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article imageOp-Ed: How do you recycle or reuse unwanted books?

By Andrew Moran     Aug 2, 2013 in Business
Toronto - Over the years, we have accumulated a ton of books. Our bookshelves are filled with novels, textbooks, autobiographies, historical accounts and how-tos.
As time passes, a lot of these books just seem to be collecting dust and haven’t been touched since the Clinton administration. Also, you’re probably one of the millions buying into the hype of ereaders and ebooks.
Physical bookstores are becoming antiquated establishments, while some used bookstores thrive and others are on the brink of failure. It’s no secret that the aforementioned buy all kinds of books – with the difficult economic climate more of these businesses are starting to become cautious as to what they buy – but the question is: are people purchasing a book about Joan Collins or an encyclopedia from 1979? The odds of them doing so are slim to none.
Nevertheless, despite the growing shift to ebooks, many people still enjoy the old-fashioned form of physical editions of their favorite classics or textbooks.
“How do we get from the Old World to the New World as quickly as possible?” said Andrew Kvaal, a senior vice president for Cengage, in an interview with Reuters. “An awful lot of people still resonate with having a physical book in front of them.”
As more households begin to downsize their lifestyles, they want to get rid of much of unwanted stuff as possible, including their 1999 book about Monica Lewinsky and, for those who have grown out of Scandinavian philosophy characteristics; their Soren Kierkegaard is just sitting there not making people think about the treacherous miseries of life.
So, how does one even begin to recycle or reuse these unwanted books? Here are some suggestions.
If you’re looking to get rid of your unwanted books and others still browse used bookstores and like physical books then this is a perfect union.
Whether it’s trying to sell them at used bookstores, on Amazon or during garage sales, it’s best to try to sell your unwanted books instead of just tossing them aside. If you’re considering selling them to your local used bookstore, it’s best to call ahead and see if it’s something the owner is interested in buying (there’s no use of carrying 50 pounds of books across midtown).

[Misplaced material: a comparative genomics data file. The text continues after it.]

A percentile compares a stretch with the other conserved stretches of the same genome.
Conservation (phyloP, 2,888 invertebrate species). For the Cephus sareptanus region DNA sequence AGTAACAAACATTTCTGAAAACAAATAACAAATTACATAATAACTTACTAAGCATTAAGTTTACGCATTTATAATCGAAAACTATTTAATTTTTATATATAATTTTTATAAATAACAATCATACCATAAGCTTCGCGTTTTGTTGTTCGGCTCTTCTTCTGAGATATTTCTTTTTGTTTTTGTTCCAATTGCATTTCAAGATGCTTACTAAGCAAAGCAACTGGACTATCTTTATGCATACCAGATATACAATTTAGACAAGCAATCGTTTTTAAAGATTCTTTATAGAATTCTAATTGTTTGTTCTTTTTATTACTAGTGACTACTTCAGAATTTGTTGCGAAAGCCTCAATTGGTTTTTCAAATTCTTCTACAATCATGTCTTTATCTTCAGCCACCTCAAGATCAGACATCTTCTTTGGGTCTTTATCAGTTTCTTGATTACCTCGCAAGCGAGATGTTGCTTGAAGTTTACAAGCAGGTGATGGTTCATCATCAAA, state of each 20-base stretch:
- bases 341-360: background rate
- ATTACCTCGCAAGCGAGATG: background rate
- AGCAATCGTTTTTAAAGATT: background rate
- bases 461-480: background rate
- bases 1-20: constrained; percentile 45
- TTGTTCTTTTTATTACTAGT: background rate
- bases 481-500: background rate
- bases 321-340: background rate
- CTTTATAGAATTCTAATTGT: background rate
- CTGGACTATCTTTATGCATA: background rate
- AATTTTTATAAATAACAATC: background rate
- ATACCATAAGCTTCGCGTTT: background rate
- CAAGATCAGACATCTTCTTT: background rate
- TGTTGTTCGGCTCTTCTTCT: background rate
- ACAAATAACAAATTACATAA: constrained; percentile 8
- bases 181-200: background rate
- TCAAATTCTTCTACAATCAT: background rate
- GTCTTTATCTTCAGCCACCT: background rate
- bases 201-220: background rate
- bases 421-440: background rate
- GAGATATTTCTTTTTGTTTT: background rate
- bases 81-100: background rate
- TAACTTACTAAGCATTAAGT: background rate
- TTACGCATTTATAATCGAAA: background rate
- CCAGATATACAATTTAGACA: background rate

If you’ve given up attempting to understand Isaac Asimov or Erich Von Daniken and tried to pawn them off to Joe’s Books then perhaps donating it to charities, non-profit organizations, libraries and schools – even leaving it at coffee shops – is a wise and kind gesture. Individuals can also donate it to places like Goodwill, Value Village or dispensers that are located in parking lots of malls and plazas.
Office furniture
Books can be used for all kinds of things and not just for reading. If you’re tired of perusing books about socialism (we all were there at that point in our lives during high school or college) then you could use it as furniture for your office or school space. Your unwanted books can be utilized as a lap desk, paper weight, book ends and even a desk (separate a large stack of books into two columns and place a piece of wood in the middle).
The paper from the book is great to light a fire, be used as packing material for sensitive items, a unique concept for wrapping paper and even cat litter (cats tend to love the pages of book, especially when you’re busy). Of course, if you’re an admirer of the ancient Japanese art then you could even do some origami.
Perhaps an individual is looking for Fyodor Dostoevsky’s “Crime and Punishment” or Arthur Miller’s “Death of a Salesman.” On the other hand, if you’re looking for a USB flash drive then both parties are in luck. Bartering has become the newest sensation in the economy because a lot of people don’t have disposable incomes. It should be noted that used bookstores tend to allow you to trade books for CDs, DVDs and even other books.
Give up
Or just keep it. If you plan to have children, your extensive book collection is a great way to introduce your son and/or daughter to the world of reading. In this world, when children don’t have the attention span or will to read, an eclectic bookshelf is perfect to tap into the child’s interest(s).
This article was first seen in Capital Liberty News.
This opinion article was written by an independent writer. The opinions and views expressed herein are those of the author and are not necessarily intended to reflect those of
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